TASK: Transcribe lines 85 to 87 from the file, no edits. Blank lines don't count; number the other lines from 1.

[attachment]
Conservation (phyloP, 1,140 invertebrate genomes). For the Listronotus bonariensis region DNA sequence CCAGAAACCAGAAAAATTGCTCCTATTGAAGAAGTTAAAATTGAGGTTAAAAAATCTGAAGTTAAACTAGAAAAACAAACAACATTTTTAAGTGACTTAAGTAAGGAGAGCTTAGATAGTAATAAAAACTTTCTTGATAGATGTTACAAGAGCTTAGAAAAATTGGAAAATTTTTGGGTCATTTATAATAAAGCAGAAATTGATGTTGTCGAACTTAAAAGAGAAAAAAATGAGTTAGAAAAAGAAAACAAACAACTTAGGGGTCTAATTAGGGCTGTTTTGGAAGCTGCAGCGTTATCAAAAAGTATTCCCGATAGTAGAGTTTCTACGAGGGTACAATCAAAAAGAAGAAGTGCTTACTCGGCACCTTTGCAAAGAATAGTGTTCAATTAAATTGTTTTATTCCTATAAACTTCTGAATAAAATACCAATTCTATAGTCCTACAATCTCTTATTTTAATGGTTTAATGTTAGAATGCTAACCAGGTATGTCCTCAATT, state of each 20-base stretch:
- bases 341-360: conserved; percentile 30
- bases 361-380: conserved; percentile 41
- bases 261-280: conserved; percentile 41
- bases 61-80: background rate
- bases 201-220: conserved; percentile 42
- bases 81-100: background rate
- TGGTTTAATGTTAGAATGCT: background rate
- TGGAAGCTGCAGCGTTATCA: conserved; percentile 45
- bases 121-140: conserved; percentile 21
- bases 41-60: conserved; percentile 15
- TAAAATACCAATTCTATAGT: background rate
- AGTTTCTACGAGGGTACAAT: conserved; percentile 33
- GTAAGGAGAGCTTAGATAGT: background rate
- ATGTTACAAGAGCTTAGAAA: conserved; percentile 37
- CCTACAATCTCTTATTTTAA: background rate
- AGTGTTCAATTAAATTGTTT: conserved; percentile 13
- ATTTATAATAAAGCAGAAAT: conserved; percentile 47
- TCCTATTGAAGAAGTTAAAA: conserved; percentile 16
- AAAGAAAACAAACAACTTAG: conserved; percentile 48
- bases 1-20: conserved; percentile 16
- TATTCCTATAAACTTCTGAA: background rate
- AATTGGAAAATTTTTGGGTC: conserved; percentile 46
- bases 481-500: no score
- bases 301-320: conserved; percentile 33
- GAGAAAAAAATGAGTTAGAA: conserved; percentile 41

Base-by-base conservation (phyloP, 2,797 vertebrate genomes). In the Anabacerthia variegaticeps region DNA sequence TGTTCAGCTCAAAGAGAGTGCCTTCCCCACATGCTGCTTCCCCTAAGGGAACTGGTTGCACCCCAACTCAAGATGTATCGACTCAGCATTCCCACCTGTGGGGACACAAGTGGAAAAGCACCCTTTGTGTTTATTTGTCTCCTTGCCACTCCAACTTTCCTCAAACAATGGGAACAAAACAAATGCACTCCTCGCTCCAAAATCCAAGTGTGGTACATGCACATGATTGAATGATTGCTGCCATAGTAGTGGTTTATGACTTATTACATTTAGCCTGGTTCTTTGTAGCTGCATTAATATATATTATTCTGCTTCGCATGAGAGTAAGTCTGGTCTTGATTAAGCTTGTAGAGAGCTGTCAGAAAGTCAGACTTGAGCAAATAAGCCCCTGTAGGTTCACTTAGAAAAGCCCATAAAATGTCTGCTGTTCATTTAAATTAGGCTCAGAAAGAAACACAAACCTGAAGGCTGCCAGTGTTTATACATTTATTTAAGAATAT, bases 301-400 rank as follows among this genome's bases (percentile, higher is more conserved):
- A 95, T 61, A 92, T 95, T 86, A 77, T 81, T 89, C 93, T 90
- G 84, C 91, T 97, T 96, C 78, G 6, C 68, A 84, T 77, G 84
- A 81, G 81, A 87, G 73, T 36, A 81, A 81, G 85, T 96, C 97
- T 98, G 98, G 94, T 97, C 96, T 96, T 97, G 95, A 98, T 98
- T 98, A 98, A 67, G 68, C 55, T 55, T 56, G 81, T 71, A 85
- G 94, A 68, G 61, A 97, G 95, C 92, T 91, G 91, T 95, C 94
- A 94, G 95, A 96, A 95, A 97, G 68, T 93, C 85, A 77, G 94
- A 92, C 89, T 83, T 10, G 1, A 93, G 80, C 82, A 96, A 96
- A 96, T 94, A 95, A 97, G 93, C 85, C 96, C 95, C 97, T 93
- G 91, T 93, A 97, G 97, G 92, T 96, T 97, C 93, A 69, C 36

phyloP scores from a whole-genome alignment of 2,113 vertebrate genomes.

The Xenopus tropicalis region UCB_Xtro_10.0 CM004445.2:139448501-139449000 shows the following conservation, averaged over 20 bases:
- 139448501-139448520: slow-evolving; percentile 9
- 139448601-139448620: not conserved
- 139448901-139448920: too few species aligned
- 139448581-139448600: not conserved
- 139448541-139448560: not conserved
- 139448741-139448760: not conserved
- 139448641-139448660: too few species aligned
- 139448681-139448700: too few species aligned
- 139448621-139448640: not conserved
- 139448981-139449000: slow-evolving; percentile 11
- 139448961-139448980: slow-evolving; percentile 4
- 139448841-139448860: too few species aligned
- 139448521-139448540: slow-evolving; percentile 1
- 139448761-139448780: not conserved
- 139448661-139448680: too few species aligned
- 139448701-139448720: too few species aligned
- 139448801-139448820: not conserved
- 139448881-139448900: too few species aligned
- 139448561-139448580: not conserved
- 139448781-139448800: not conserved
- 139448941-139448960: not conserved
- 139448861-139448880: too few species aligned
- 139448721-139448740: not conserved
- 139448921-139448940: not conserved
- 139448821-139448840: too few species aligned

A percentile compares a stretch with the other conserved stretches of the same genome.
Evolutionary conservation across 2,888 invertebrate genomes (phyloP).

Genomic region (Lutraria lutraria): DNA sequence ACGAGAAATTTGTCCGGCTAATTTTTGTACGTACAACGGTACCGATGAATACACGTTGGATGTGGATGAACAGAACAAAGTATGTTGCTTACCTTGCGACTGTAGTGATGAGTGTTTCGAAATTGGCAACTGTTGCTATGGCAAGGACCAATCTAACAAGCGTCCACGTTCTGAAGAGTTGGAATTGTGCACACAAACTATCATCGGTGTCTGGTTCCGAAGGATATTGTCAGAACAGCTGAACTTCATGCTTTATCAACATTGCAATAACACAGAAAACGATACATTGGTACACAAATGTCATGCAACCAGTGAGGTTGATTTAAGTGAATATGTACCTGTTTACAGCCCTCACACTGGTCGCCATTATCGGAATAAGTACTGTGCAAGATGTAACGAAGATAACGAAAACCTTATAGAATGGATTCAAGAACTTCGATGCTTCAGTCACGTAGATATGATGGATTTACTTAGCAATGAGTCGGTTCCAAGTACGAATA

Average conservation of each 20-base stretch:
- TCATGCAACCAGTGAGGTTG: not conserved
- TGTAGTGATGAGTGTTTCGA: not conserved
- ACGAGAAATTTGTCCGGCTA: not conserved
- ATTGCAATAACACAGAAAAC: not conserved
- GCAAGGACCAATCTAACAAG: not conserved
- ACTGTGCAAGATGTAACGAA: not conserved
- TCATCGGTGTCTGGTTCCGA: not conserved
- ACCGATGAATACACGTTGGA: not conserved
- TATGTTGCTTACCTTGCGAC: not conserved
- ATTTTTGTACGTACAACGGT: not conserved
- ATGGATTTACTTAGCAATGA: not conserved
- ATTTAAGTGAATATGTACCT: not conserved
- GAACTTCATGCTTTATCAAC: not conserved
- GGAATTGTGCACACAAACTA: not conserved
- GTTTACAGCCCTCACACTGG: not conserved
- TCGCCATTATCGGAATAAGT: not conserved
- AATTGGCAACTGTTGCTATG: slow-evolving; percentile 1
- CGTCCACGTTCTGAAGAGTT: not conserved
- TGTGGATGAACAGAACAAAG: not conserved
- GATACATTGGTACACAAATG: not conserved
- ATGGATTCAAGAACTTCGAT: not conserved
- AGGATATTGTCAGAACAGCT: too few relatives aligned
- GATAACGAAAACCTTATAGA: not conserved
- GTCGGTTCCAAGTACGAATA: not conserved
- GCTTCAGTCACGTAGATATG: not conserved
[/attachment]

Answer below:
- AATTGGCAACTGTTGCTATG: slow-evolving; percentile 1
- CGTCCACGTTCTGAAGAGTT: not conserved
- TGTGGATGAACAGAACAAAG: not conserved